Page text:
Home Discover Day 120: Marching On

Day 120: Marching On

Day 120: Marching On

It was the name that caught my eye – “Limbless Soldiers” in big letters across the front of an austere red brick building that’s surrounded by equally sombre red brick walls and paving.

limbless soldiers
An austere brick building that stands out from its neighbours

There are also a couple of guns in the garden as well as lots of memorials which are a reminder that the world wars really did involve the world – from Pearl Harbour to the Somme.

It is all quite unexpected among the intriguing variety of home architecture on the short walk between Merthyr and New Farm parks on Oxlade Drive at New Farm.

This place surely has a story to tell, being so specific in its purpose and bringing to mind the lyrics of Eric Bogel’s “And the Band Played Waltzing Matilda”:

So they gathered the crippled, the wounded, the maimed, and they shipped us back home to Australia.

The legless, the armless, the blind, the insane, those proud wounded heroes of Suvla.

The Limbless Soldiers Association was formed in the years after World War I, but this building, now the home of the South Eastern District RSL, wasn’t officially opened until 1953.

limbless soldiers
The Allies Memorial

The Sunday Mail reported on July 19, 1953:

“A special bathroom for use by disabled men is a feature of the Queensland Limbless Soldiers Association’s new £21,000 club at New Farm

“The two-storey brick building in Oxlade Drive will be opened by the acting premier Mr Duggan next Saturday. It will be the first permanent limbless soldiers’ clubhouse since the association was founded in 1922.

“The Queensland Limbless Soldiers Association has 440 members. The new clubhouse will accommodate visiting country members and include a library, lounge and dining rooms, billiards room and kitchen.

“It overlooks the Brisbane River and the limbless soldiers bowling green. The public appeal in 1944-46 and dances at the association’s riverside ballroom in the last six years paid for the building.

“Limbless soldiers helped arrange the dances.”

The site itself, according to one old timer, was a council dump where the kids played until the US 7th fleet arrived.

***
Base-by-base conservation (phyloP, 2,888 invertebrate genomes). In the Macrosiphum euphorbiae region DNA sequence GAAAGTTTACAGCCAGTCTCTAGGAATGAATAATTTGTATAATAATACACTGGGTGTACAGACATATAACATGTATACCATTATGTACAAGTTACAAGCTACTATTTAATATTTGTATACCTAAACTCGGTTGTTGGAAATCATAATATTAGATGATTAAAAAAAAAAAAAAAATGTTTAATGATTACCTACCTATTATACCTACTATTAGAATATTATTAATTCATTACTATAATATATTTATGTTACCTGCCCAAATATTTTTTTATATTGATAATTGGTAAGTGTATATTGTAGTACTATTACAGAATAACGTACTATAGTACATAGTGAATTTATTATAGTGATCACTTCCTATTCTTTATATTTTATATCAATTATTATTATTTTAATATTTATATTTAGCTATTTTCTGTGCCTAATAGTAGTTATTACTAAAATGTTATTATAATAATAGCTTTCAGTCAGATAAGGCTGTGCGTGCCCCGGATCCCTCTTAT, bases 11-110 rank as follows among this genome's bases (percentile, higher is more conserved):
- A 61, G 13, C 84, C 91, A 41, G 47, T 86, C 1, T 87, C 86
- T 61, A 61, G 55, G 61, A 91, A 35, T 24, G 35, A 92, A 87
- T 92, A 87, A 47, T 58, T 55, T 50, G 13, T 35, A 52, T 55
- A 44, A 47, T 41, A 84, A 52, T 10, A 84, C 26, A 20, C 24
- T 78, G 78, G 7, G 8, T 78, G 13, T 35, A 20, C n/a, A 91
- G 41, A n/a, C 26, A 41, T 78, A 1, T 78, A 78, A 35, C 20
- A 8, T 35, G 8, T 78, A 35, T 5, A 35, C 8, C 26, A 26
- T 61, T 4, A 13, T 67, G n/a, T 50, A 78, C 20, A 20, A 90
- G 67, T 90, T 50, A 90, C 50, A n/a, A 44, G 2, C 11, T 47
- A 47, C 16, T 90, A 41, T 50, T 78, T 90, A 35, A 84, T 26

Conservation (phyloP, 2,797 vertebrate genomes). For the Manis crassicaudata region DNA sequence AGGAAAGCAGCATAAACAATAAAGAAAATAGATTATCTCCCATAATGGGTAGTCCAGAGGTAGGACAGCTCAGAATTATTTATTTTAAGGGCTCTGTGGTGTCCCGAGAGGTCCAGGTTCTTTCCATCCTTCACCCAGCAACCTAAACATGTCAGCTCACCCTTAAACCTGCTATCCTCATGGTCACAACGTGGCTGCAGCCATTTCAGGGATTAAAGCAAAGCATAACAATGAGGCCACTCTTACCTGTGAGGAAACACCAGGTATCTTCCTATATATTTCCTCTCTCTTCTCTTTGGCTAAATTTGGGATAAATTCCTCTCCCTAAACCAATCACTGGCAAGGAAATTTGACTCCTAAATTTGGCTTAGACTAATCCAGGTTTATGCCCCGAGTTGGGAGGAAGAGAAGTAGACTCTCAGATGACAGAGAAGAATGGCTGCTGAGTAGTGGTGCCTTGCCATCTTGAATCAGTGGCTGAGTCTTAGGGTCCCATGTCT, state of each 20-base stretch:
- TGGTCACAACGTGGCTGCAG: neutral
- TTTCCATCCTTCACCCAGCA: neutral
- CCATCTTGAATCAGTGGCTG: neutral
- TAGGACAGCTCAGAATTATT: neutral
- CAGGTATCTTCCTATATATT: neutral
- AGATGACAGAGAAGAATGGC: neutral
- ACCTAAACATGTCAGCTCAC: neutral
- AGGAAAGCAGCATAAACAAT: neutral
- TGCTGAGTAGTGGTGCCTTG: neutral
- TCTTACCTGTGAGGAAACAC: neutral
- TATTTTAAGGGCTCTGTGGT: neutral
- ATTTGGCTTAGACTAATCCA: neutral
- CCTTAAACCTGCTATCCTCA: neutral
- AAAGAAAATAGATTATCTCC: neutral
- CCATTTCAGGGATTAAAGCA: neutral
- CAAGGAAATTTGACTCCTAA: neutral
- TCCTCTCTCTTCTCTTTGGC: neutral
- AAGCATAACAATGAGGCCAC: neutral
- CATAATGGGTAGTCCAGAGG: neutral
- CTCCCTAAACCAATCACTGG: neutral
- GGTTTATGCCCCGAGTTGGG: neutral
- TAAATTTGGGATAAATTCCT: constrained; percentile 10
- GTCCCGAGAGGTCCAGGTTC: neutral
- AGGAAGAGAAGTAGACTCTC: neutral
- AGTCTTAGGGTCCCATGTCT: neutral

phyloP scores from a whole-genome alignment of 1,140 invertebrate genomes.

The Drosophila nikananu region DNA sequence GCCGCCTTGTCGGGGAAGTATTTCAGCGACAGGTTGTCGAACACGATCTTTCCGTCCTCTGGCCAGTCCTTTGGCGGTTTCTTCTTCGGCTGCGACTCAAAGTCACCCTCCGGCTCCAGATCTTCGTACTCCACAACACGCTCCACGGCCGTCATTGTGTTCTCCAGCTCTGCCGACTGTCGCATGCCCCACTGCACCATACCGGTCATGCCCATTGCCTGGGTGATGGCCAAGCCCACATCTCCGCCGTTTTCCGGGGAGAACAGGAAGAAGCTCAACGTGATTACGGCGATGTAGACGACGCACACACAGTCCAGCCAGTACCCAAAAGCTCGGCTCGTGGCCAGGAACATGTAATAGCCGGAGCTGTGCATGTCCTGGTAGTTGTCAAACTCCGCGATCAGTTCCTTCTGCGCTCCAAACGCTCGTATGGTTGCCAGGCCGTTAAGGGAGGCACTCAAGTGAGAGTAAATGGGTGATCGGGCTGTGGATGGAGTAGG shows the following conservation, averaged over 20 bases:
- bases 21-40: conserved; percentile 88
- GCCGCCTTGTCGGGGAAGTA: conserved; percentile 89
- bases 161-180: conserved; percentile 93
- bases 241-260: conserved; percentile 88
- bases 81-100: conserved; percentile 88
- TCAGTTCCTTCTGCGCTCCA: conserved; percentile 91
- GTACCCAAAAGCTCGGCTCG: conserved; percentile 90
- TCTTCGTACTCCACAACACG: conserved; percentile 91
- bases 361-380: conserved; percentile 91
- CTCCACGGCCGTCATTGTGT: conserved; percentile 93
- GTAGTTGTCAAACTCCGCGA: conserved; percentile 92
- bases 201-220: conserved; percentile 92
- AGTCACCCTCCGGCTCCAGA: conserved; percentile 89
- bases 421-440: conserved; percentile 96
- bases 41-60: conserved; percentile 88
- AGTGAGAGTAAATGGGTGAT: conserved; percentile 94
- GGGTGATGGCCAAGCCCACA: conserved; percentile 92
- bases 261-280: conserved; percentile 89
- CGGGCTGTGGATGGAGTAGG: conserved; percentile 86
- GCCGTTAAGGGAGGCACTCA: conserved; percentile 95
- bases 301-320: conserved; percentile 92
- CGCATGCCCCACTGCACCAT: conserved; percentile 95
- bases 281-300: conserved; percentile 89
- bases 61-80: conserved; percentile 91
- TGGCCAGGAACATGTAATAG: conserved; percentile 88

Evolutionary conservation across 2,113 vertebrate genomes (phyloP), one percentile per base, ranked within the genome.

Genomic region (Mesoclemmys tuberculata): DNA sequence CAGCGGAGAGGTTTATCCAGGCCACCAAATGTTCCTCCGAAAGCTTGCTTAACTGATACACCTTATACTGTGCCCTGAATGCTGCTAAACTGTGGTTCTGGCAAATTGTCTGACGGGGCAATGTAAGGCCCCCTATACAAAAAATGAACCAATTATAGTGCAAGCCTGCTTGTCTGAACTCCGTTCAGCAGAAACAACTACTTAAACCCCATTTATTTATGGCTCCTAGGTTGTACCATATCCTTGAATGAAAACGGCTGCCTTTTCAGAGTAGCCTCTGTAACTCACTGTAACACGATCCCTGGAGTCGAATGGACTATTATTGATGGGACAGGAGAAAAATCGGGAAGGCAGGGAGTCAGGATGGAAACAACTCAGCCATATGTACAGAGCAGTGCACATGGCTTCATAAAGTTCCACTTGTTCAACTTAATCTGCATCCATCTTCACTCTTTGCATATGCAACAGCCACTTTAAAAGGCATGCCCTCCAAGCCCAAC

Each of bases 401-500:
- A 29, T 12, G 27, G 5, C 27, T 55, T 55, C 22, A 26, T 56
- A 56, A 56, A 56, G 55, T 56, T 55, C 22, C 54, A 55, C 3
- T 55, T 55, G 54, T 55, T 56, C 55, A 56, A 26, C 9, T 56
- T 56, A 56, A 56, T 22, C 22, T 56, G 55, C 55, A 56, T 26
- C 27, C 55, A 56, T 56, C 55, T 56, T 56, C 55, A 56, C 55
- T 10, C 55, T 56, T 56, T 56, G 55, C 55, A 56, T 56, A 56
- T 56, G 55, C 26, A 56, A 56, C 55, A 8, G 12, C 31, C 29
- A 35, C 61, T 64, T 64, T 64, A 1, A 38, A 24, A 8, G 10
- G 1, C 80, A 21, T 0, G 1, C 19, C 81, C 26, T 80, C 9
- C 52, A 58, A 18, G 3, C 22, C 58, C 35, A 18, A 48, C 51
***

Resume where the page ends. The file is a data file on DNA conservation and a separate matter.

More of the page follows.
limbless soldiers
Memorials from many countries

As there wasn’t a lot for them to do, the Commander Service Force ordered construction of an officer’s mess. They acquired the vacant riverside block from Brisbane City Council through the Australian Army Hiring Service and took possession on November 4, 1943.

It was flood land and needed a lot of fill before two igloo-shaped buildings with corrugated iron roofs joined by a timber frame foyer went up on the site.

Facilities included two 35mm film projectors and a projection booth and the site was tastefully landscaped. It quickly became a wartime Brisbane showplace.

At its peak in 1944, the US Navy had almost 6500 personnel stationed in Brisbane. They left on June 23, 1945.forecourt

The Brisbane Telegraph reported on January 3, 1946 that the Limbless Soldiers Association had been offered a site for a clubhouse in Oxlade Drive by the city council at a nominal rental.

The site was more than two acres on the river bank at New Farm tram terminus and had two buildings erected as a US naval officers’ club.

“These buildings included a dance hall stage, film, projection machines, lounges, bar kitchen and boat deck.”

The association announced it would build bowling greens and a swimming pool.

The two buildings, near the Limbless Soldiers red brick building, still remain largely unchanged and are now heritage-listed.

The bowls club went ahead too, and the Limbless Soldiers club hosted its first game in 1948. It became Merthyr Bowls Club 15 years later.

The Riverside reception rooms and Merthyr Bowls Club as well as the club buildings and memorial areas are part of the same package and it is all still managed by the South Eastern District RSL, which has been meeting there since 1947.

limbless soldiers
One of many memorial plates